Inside a German Fleur Créatif Workshop Adventure
Ahead of our Fleur Créatif Floral Workshops in Germany next year, we caught up with the three designers and also with Nicola Fink, Press Officer of the German Florist Association, for an insight into their work, their inspirations and the programme’s very special location.
ECT: Nicola, the workshops are all being held at Florist Park, what is that?
NF: Florist Park is an established centre for floristry education, well-known both in Germany and internationally for its high-level seminars and workshops. Tino Hoogterp, Brigitte Heinrichs and Ursula Wegener all teach here - Ursula is the leader of the Master Course. Florist Park is also the HQ of the German Florist Association (FDF), which represents German florists. FDF partner IPM Essen, a major floristry event that takes place each January, and all the exhibitors stay at Florist Park.
ECT: Tell us about the location – it’s not just an anonymous corporate building
NF: Not at all, Florist Park is actually a very old farmhouse set on a big site with lots of green space. The Ruhr region is the most densely populated area in Germany so people are always surprised to find so much space here. It’s a really lovely area for florist’s workshops – even in the winter the teachers encourage students to go out and find materials to work with. There are two separate buildings. The Main House with the guest rooms, canteen and bar, which is very relaxed and friendly (and the food is delicious), and the School House where the workshops and seminar rooms are.
ECT: Let’s meet the designers …. Ursula Wegener, Tino Hoogterp and Brigitte Heinrichs, How would each of you describe your style?
UW: The seasons are important and I like to transform organic, natural forms into both free and applied floral designs. But even with applied floristry, I like to avoid dogmas and questions about right and wrong. I am inspired by the forms, textures and colours of flowers and foliage and the landscapes they grow in, as well as architecture, crafts and art of all kinds.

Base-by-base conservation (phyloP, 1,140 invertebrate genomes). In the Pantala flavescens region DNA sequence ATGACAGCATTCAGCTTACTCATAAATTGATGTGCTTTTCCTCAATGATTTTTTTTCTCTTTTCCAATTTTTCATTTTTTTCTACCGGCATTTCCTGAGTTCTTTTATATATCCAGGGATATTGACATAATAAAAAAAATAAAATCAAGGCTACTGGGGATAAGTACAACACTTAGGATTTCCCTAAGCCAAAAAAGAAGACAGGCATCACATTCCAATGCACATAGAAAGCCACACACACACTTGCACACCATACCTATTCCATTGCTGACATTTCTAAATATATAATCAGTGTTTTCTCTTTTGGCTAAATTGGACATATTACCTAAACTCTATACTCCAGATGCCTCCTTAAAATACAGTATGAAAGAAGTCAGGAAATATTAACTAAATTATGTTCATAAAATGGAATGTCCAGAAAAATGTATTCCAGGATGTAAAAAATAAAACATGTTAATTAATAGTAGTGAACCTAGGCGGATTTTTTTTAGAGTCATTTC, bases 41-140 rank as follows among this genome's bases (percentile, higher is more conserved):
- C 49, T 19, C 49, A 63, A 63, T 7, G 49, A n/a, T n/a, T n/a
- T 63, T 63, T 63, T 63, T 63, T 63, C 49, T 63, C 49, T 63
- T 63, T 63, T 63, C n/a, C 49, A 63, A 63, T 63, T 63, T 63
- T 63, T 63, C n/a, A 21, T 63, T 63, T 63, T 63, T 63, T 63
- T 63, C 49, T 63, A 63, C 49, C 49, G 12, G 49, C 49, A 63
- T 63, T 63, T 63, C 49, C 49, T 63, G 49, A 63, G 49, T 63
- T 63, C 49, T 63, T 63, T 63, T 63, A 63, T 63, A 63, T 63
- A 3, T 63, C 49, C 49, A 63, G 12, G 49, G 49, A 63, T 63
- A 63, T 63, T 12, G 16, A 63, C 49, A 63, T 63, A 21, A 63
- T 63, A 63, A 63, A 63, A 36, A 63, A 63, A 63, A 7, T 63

Braiding grass in a Wild Field by Ursula Wegener
TH: An unconventional mix of art, industrial design and the deepest respect and appreciation for nature. I love to work with all floral materials, but one of my favourites is Cornus, it is an all-round talent! And I also love to work with unconventional materials such as rice paper, nori paper or concrete.
Table of Flowers by Tino Hoogterp
BH: Very natural and always including a lot of flowers. I love to combine contrasting colours, textures and, most importantly, movement. I don´t have a favourite flower or foliage or even season… everything is fantastic in its time.
In the Pink by Brigitte Heinrichs
ECT: What can people expect to learn at a workshop with you?
UW: Our principals are all related to nature but I encourage students to develop their techniques using all possible materials.
TH: That you can get your ideas for arrangements from everywhere, it doesn't matter if it's art, music, industry, design; that you're able to combine materials and ideas in ways you'd never thought of before and, last but not least, that wild nature, with its floral beauties and movements, is our friend not foe.
BH: Lots of different techniques! That’s the most important thing for me - most of the time people have problems because they have an idea, but don´t know how to get it done so I like to give students the tools to be creative and know how to achieve what they want.
Find our more about our Fleur Créatif Floral Workshops in Germany and book your place for 2021 here